Mottling the skin, a lacy pattern of small reddish and pale areas is expected because of the typical instability of the blood circulation at the skin’s surface. 

For similar reasons, acrocyanosis, or blueness of the skin of the hands and feet and the area surrounding the lips, is often present, especially if the infant is in a relaxed environment.

When bearing down to cry or having a bowel movement, an infant’s skin temporarily may appear beet-red or bluish-purple. 

Red marks, scratches, bruises, and petechiae (specks of blood that have leaked from small blood vessels in the skin) are all standard on the face and other body parts. 

They’re caused by the trauma of squeezing through the birth canal. These will heal and disappear during the first week or two of life.

Fine, soft hair, called lanugo, maybe on a newborn’s face, shoulders, and back. 

Most of this hair is usually shed in the uterus before the baby is delivered; for this reason, lanugo is more often seen in babies born prematurely. In any case, this hair will disappear in a few weeks.

The top layer of a newborn’s skin will flake off during the first week or two. This is normal and doesn’t require any exceptional skincare. Peeling skin may be present at birth in some infants, particularly those born past their due date.

What Behaviors Can I Expect from My Baby?

Many new parents might not know what is considered “normal” newborn behaviour. Babies develop at different rates, but they still display many of the same behaviours. 

Don’t be alarmed if your baby seems a little behind. It is essential to know what kind of behaviours to expect from your newborn so that you can tell if there is a problem.

If your baby was born prematurely, don’t compare his or her development to that of full-term newborns. 

Premature babies are often developmentally behind full-term babies. If your baby was born two months early, then he or she might be two months behind a full-term baby.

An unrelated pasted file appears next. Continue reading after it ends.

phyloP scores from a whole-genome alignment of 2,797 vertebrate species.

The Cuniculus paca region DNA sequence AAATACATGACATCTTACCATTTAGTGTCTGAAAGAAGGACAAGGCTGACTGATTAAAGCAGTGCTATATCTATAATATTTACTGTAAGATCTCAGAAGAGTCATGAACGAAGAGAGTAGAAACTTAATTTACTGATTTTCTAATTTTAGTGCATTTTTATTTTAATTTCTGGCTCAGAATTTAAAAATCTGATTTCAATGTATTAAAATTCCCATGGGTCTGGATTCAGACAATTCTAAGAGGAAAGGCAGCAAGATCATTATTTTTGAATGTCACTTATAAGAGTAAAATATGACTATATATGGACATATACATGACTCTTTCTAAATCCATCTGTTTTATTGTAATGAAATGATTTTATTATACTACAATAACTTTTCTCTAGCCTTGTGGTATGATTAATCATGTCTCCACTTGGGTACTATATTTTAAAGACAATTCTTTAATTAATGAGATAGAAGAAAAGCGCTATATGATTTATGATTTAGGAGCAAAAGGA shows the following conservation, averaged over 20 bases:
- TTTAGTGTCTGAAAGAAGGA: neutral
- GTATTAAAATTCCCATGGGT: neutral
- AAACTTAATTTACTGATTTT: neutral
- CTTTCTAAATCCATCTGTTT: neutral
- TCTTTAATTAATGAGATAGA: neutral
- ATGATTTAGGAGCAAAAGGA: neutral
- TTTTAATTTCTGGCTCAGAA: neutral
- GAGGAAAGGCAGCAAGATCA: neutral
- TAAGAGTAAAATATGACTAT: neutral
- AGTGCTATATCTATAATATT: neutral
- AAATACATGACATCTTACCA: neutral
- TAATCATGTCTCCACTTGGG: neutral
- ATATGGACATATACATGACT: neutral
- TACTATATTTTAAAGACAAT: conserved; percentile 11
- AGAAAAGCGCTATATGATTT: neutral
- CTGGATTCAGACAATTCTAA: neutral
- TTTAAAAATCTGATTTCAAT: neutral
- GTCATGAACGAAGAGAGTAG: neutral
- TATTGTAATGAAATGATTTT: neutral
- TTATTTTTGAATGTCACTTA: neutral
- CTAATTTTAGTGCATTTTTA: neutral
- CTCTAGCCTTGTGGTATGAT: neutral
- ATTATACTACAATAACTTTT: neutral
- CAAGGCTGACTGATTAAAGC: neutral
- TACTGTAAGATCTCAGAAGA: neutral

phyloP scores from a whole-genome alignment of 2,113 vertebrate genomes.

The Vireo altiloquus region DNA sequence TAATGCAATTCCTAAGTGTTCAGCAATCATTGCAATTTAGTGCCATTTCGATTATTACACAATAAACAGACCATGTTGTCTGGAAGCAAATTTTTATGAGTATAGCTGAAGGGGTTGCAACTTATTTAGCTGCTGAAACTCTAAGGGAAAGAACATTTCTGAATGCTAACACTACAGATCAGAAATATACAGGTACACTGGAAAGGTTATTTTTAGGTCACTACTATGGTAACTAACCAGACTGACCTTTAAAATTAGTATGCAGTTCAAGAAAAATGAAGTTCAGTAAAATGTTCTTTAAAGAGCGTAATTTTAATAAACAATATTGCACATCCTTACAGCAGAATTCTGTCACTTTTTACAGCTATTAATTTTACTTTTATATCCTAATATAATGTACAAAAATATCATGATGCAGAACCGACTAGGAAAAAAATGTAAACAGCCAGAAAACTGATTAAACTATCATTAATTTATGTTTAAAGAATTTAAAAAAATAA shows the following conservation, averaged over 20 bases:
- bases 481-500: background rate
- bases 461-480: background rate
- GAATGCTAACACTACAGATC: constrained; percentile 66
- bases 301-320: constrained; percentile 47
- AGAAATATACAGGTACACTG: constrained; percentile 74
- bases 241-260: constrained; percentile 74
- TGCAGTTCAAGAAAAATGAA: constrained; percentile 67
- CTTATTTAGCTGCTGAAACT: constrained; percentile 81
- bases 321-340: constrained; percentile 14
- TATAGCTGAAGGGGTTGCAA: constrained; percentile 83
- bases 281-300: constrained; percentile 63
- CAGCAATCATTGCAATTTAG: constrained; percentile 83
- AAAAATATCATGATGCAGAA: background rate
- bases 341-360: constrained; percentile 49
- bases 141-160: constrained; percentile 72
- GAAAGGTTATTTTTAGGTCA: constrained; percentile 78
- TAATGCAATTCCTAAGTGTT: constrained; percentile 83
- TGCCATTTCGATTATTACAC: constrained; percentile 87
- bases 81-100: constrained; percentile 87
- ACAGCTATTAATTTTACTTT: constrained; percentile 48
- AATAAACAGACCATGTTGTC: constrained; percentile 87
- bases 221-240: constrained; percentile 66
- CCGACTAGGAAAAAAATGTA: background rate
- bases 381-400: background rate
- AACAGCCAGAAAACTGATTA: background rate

Your doctor will follow the developmental progress of your premature baby. Contact your doctor if you think your baby is developing at an unusually delayed rate.


Newborn babies usually sleep 20 minutes to 4 hours, up to 20 hours a day. 

Their stomachs are too small to keep them full for long, so they need to be fed every few hours. We have the best range of baby nursery blankets to keep your baby just right day and night.

Babies have different sleeping habits, but most babies sleep 6 to 8 hours a night at three months.


newborn baby girl crying

Newborns might cry for several hours a day. It is their way of telling you they need something or that something is wrong. Newborns cry when they:

  • Are hungry
  • Are tired
  • Are too cold or too hot
  • Need their diaper changed
  • Need to be comforted
  • Have gas
  • Are over-stimulated
  • Are sick

It is also common for newborns to hiccup, sneeze, yawn, spit-up, burp, and gurgle. Sometimes newborns cry for no reason at all. 

If this happens, try comforting your baby by rocking, singing, whispering, or wrapping him or her in a blanket. 

Soon you will be able to tell what your baby needs by how he or she cries.

You might not always be able to comfort your newborn. This is not your fault. Try to be patient and remain calm when your newborn does not stop crying